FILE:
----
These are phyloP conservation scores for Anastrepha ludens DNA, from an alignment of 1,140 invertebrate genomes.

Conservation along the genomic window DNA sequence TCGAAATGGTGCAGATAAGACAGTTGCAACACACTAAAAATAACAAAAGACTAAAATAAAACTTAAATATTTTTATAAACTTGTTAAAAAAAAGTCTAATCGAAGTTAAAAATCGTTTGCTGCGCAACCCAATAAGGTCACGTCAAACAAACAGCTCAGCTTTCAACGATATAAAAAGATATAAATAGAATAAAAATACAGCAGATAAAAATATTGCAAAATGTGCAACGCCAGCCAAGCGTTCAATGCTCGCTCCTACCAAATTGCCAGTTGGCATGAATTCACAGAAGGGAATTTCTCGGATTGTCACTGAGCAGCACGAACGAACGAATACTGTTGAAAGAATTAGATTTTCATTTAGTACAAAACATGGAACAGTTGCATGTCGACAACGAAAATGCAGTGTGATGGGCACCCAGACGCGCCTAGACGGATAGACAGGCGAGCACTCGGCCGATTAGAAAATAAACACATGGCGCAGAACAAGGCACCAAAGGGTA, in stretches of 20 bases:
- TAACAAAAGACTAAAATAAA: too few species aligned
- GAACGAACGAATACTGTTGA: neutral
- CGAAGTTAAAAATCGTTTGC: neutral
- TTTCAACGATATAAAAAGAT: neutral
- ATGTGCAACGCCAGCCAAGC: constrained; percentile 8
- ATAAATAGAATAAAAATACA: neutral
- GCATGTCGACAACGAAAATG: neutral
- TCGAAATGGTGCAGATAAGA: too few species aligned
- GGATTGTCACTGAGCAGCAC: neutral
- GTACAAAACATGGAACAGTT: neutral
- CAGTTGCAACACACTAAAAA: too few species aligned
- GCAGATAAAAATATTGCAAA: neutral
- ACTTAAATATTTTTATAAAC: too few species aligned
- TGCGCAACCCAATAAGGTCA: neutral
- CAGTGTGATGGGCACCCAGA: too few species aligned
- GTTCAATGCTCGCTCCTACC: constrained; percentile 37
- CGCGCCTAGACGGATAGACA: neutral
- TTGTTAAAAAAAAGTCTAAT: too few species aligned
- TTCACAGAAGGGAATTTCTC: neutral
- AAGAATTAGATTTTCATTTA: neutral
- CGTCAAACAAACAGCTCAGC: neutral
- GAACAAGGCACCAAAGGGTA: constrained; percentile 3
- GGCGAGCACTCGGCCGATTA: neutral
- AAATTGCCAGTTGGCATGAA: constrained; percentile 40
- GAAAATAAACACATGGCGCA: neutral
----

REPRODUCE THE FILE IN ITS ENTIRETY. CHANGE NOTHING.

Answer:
These are phyloP conservation scores for Anastrepha ludens DNA, from an alignment of 1,140 invertebrate genomes.

Conservation along the genomic window DNA sequence TCGAAATGGTGCAGATAAGACAGTTGCAACACACTAAAAATAACAAAAGACTAAAATAAAACTTAAATATTTTTATAAACTTGTTAAAAAAAAGTCTAATCGAAGTTAAAAATCGTTTGCTGCGCAACCCAATAAGGTCACGTCAAACAAACAGCTCAGCTTTCAACGATATAAAAAGATATAAATAGAATAAAAATACAGCAGATAAAAATATTGCAAAATGTGCAACGCCAGCCAAGCGTTCAATGCTCGCTCCTACCAAATTGCCAGTTGGCATGAATTCACAGAAGGGAATTTCTCGGATTGTCACTGAGCAGCACGAACGAACGAATACTGTTGAAAGAATTAGATTTTCATTTAGTACAAAACATGGAACAGTTGCATGTCGACAACGAAAATGCAGTGTGATGGGCACCCAGACGCGCCTAGACGGATAGACAGGCGAGCACTCGGCCGATTAGAAAATAAACACATGGCGCAGAACAAGGCACCAAAGGGTA, in stretches of 20 bases:
- TAACAAAAGACTAAAATAAA: too few species aligned
- GAACGAACGAATACTGTTGA: neutral
- CGAAGTTAAAAATCGTTTGC: neutral
- TTTCAACGATATAAAAAGAT: neutral
- ATGTGCAACGCCAGCCAAGC: constrained; percentile 8
- ATAAATAGAATAAAAATACA: neutral
- GCATGTCGACAACGAAAATG: neutral
- TCGAAATGGTGCAGATAAGA: too few species aligned
- GGATTGTCACTGAGCAGCAC: neutral
- GTACAAAACATGGAACAGTT: neutral
- CAGTTGCAACACACTAAAAA: too few species aligned
- GCAGATAAAAATATTGCAAA: neutral
- ACTTAAATATTTTTATAAAC: too few species aligned
- TGCGCAACCCAATAAGGTCA: neutral
- CAGTGTGATGGGCACCCAGA: too few species aligned
- GTTCAATGCTCGCTCCTACC: constrained; percentile 37
- CGCGCCTAGACGGATAGACA: neutral
- TTGTTAAAAAAAAGTCTAAT: too few species aligned
- TTCACAGAAGGGAATTTCTC: neutral
- AAGAATTAGATTTTCATTTA: neutral
- CGTCAAACAAACAGCTCAGC: neutral
- GAACAAGGCACCAAAGGGTA: constrained; percentile 3
- GGCGAGCACTCGGCCGATTA: neutral
- AAATTGCCAGTTGGCATGAA: constrained; percentile 40
- GAAAATAAACACATGGCGCA: neutral